The person with the best perspective on the hearing was former CRC member Jeff Bissonnette, acting as Appeals Process Advisor for Ms. Siri. Bissonnette clarified that a harassment complaint by a neighbor led to a first visit by the cops, who then entered to do an unsuccessful search for the son; then 10-15 minutes later, police accompanied the landlord as he came in to take pictures. As the CRC deliberated on allegation #1, that the officer entered the apartment without permission, Bissonnette corrected Fullilove, who had told CRC they could decide the original finding of "Exonerated with a debriefing"** was not supported by the evidence without suggesting a new finding.
CRC member Julie Ramos noted an average person seeing a uniformed police officer at the door does not necessarily know he/she has a right to refuse entry without a warrant. Members Roberto Rivera and David Green pushed the Bureau on the question of the state requirement that a landlord give 24 hour notice before entry, asking whether officers had any training on that law. IA Lieutenant Jeffrey Bell said they didn't ask that question because it was "not related to the misconduct allegation." The Bureau says Ms. Siri did not verbally invite the officer in but stepped aside to allow entry, while she says they pushed their way in past her.
Commander Dave Hendrie, the officer's supervisor, offered his analysis of why he attached a finding of "Exonerated" to the improper entry allegation, saying it wasn't claiming the officer was in policy despite entering unlawfully, but rather that the officer entered properly.
CRC then voted twice, first 10-0 (with Julie Falk abstaining) that the finding was not supported by the evidence, then again 10-0 to recommend it be changed to "Not Sustained" (insufficient evidence) with a debriefing.
Several CRC members noted the second allegation, that the officer was demeaning and called Ms. Siri a liar, should have been broken into two parts, rudeness and the issue of name calling. Because even Ms. Siri admitted the officer did not use those exact words, CRC supported the Bureau's finding of "Unfounded," even though if they'd been considering whether his conduct was rude, it might have been changed. This is not the first time the issue of poorly framed allegations has come up at CRC. CRC voted 9-1 to uphold the finding. Roberto Rivera voted no, stating he thought the officer didn't necessarily remember everything.
The question on allegation #3, whether the officer was untruthful in a sworn affidavit, could not be proven because nobody could produce a copy of the affidavit. According to documents the Bureau could find, the landlord's lawyer prepared a statement for the officer to sign but he never did so. However, because nobody saw the actual document, it's odd that (a) the Bureau decided to "Exonerate" the officer, implying he did sign the paper but was in policy, and (b) CRC voted 9-1 to change the finding to "Unfounded," since there was not enough evidence to prove or disprove it. As dissenting member Kiosha Ford noted, that means the finding should have been "Not Sustained."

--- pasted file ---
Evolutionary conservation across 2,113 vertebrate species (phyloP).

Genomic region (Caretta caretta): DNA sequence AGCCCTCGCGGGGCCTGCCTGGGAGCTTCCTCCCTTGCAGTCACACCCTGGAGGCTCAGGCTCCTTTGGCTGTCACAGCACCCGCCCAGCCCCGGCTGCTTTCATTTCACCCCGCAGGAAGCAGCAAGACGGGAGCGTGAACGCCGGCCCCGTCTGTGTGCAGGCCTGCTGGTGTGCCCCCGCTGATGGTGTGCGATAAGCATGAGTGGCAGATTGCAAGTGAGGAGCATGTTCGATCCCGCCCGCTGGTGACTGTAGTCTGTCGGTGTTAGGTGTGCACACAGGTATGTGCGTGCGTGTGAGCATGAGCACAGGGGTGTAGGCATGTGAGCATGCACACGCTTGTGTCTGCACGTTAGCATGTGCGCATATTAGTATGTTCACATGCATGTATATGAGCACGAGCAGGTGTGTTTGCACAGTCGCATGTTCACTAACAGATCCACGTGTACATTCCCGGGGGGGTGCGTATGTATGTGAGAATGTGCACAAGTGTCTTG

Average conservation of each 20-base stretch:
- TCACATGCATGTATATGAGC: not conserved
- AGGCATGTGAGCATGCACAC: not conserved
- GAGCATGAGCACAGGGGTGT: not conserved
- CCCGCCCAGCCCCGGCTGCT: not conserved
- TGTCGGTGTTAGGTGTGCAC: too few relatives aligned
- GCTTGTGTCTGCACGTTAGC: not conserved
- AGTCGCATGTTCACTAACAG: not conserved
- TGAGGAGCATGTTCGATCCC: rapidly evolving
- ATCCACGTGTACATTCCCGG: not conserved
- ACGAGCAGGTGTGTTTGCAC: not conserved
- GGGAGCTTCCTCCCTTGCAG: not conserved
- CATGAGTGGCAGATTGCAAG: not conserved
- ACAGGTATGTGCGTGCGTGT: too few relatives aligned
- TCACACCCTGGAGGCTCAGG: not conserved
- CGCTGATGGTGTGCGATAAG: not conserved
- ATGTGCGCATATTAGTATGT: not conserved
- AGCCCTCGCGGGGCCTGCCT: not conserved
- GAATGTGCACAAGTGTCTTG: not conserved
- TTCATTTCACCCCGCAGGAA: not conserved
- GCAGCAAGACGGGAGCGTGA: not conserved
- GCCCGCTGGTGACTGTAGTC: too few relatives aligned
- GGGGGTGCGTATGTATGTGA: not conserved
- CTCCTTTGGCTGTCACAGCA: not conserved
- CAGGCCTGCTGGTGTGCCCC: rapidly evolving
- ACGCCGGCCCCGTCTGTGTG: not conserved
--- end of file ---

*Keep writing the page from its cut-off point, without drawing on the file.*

Ultimately, CRC voted that maybe the Appellant was right about the entry, but she was wrong about both the officer's accusation of her being a liar and the affidavit being signed. The current definition of "Unfounded" uses disparaging language ("false or devoid of fact"), while a more recent description was more apt ("available facts do not support the allegation"). Because of the vote, Ms. Siri left feeling she'd been called a liar again-- this time by CRC. This certainly compounded her feeling of helplessness, as the landlord's police-supported visit led to her losing her apartment.
For details on PCW's suggestions for Bureau findings, see portlandcopwatch.org/direct ives_analysis0415.html.
DOJ and PPA Special Guests: Race, Mental Health, Oversight, Staffing
At the July CRC meeting, Assistant US Attorney Adrian Brown attended to present on the DOJ Agreement. Scheduled for 15 minutes, Brown's session lasted over an hour and half including Q&A. However, nobody talked about the requirement for CRC to hold appeal hearings in a 21-day time frame, when they're a volunteer body meeting once a month and the paid staff has at least 159 days to complete an investigation.
Brown pointed out what the Agreement was and was not about, noting while PCW had provided statistics about racial profiling, the DOJ could not prove intent. PCW suggested a recent Supreme Court ruling that discrimination in housing can be proven using numbers and not intent should apply to police as well. Brown explained how the DOJ focused on mental health, saying training on handling people in crisis and constitutional policing both need attention. She repeated the DOJ's new catchphrase for those still pained because the DOJ has mostly ignored race--that people of color also have mental health issues. For what it's worth, an IPR intern researched the Bureau's Racial Profiling Plan, something that's supposed to be the responsibility of the Community/Police Relations Committee (Agreement paragraph 146d; see article).